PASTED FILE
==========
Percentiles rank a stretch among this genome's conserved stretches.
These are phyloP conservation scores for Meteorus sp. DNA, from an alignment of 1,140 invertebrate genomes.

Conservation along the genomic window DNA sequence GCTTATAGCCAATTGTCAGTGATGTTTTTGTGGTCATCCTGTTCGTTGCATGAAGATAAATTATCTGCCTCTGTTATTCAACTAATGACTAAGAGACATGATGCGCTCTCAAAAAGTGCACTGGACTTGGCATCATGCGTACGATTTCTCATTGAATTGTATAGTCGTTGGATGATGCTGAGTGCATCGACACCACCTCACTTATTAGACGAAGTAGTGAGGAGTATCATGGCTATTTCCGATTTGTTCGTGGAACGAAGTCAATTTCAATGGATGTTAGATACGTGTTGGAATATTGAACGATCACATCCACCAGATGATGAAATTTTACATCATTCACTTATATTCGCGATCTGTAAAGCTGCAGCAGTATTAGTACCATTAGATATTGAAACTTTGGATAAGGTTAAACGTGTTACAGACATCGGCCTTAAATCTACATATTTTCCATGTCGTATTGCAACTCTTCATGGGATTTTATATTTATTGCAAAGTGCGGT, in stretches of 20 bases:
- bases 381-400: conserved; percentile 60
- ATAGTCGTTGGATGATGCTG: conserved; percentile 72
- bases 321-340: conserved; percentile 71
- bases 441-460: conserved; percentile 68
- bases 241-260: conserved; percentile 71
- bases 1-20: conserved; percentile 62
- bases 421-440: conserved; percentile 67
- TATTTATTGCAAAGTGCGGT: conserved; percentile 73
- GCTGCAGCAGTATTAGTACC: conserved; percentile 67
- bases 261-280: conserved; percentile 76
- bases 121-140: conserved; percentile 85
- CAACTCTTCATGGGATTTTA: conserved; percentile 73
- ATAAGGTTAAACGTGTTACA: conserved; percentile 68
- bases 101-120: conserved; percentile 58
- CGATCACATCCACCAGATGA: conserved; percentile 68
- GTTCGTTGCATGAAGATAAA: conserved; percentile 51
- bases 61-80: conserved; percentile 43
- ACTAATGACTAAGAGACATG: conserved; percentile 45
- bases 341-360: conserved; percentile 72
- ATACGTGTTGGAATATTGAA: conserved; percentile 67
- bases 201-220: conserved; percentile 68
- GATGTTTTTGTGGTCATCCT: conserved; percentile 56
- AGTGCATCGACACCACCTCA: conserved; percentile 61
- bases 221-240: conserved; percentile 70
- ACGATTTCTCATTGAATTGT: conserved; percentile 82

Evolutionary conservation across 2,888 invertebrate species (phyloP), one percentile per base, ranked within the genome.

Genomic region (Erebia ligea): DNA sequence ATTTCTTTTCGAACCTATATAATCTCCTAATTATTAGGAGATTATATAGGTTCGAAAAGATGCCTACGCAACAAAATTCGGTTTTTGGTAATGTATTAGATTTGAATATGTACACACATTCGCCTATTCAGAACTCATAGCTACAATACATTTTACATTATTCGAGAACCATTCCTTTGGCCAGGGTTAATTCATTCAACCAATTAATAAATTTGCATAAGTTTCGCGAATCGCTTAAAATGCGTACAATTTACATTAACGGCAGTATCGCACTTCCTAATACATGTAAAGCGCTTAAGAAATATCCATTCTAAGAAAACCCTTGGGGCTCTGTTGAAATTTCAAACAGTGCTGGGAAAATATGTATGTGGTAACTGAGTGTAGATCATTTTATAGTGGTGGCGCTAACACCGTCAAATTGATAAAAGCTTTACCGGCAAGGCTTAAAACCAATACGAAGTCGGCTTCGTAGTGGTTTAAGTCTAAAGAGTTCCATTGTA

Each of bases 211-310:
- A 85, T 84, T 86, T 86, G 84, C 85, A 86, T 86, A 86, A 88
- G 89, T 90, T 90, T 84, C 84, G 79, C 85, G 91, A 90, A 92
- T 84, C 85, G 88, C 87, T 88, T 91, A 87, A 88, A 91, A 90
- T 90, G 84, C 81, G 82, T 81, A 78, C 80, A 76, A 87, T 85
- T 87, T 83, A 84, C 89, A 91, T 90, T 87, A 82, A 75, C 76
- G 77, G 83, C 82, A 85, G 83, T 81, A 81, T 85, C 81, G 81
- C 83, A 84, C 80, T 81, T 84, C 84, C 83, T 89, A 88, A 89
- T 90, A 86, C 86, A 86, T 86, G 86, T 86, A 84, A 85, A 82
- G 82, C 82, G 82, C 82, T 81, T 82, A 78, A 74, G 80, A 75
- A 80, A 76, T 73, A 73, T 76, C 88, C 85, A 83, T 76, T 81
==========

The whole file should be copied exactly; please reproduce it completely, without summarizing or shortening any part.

Percentiles rank a stretch among this genome's conserved stretches.
These are phyloP conservation scores for Meteorus sp. DNA, from an alignment of 1,140 invertebrate genomes.

Conservation along the genomic window DNA sequence GCTTATAGCCAATTGTCAGTGATGTTTTTGTGGTCATCCTGTTCGTTGCATGAAGATAAATTATCTGCCTCTGTTATTCAACTAATGACTAAGAGACATGATGCGCTCTCAAAAAGTGCACTGGACTTGGCATCATGCGTACGATTTCTCATTGAATTGTATAGTCGTTGGATGATGCTGAGTGCATCGACACCACCTCACTTATTAGACGAAGTAGTGAGGAGTATCATGGCTATTTCCGATTTGTTCGTGGAACGAAGTCAATTTCAATGGATGTTAGATACGTGTTGGAATATTGAACGATCACATCCACCAGATGATGAAATTTTACATCATTCACTTATATTCGCGATCTGTAAAGCTGCAGCAGTATTAGTACCATTAGATATTGAAACTTTGGATAAGGTTAAACGTGTTACAGACATCGGCCTTAAATCTACATATTTTCCATGTCGTATTGCAACTCTTCATGGGATTTTATATTTATTGCAAAGTGCGGT, in stretches of 20 bases:
- bases 381-400: conserved; percentile 60
- ATAGTCGTTGGATGATGCTG: conserved; percentile 72
- bases 321-340: conserved; percentile 71
- bases 441-460: conserved; percentile 68
- bases 241-260: conserved; percentile 71
- bases 1-20: conserved; percentile 62
- bases 421-440: conserved; percentile 67
- TATTTATTGCAAAGTGCGGT: conserved; percentile 73
- GCTGCAGCAGTATTAGTACC: conserved; percentile 67
- bases 261-280: conserved; percentile 76
- bases 121-140: conserved; percentile 85
- CAACTCTTCATGGGATTTTA: conserved; percentile 73
- ATAAGGTTAAACGTGTTACA: conserved; percentile 68
- bases 101-120: conserved; percentile 58
- CGATCACATCCACCAGATGA: conserved; percentile 68
- GTTCGTTGCATGAAGATAAA: conserved; percentile 51
- bases 61-80: conserved; percentile 43
- ACTAATGACTAAGAGACATG: conserved; percentile 45
- bases 341-360: conserved; percentile 72
- ATACGTGTTGGAATATTGAA: conserved; percentile 67
- bases 201-220: conserved; percentile 68
- GATGTTTTTGTGGTCATCCT: conserved; percentile 56
- AGTGCATCGACACCACCTCA: conserved; percentile 61
- bases 221-240: conserved; percentile 70
- ACGATTTCTCATTGAATTGT: conserved; percentile 82

Evolutionary conservation across 2,888 invertebrate species (phyloP), one percentile per base, ranked within the genome.

Genomic region (Erebia ligea): DNA sequence ATTTCTTTTCGAACCTATATAATCTCCTAATTATTAGGAGATTATATAGGTTCGAAAAGATGCCTACGCAACAAAATTCGGTTTTTGGTAATGTATTAGATTTGAATATGTACACACATTCGCCTATTCAGAACTCATAGCTACAATACATTTTACATTATTCGAGAACCATTCCTTTGGCCAGGGTTAATTCATTCAACCAATTAATAAATTTGCATAAGTTTCGCGAATCGCTTAAAATGCGTACAATTTACATTAACGGCAGTATCGCACTTCCTAATACATGTAAAGCGCTTAAGAAATATCCATTCTAAGAAAACCCTTGGGGCTCTGTTGAAATTTCAAACAGTGCTGGGAAAATATGTATGTGGTAACTGAGTGTAGATCATTTTATAGTGGTGGCGCTAACACCGTCAAATTGATAAAAGCTTTACCGGCAAGGCTTAAAACCAATACGAAGTCGGCTTCGTAGTGGTTTAAGTCTAAAGAGTTCCATTGTA

Each of bases 211-310:
- A 85, T 84, T 86, T 86, G 84, C 85, A 86, T 86, A 86, A 88
- G 89, T 90, T 90, T 84, C 84, G 79, C 85, G 91, A 90, A 92
- T 84, C 85, G 88, C 87, T 88, T 91, A 87, A 88, A 91, A 90
- T 90, G 84, C 81, G 82, T 81, A 78, C 80, A 76, A 87, T 85
- T 87, T 83, A 84, C 89, A 91, T 90, T 87, A 82, A 75, C 76
- G 77, G 83, C 82, A 85, G 83, T 81, A 81, T 85, C 81, G 81
- C 83, A 84, C 80, T 81, T 84, C 84, C 83, T 89, A 88, A 89
- T 90, A 86, C 86, A 86, T 86, G 86, T 86, A 84, A 85, A 82
- G 82, C 82, G 82, C 82, T 81, T 82, A 78, A 74, G 80, A 75
- A 80, A 76, T 73, A 73, T 76, C 88, C 85, A 83, T 76, T 81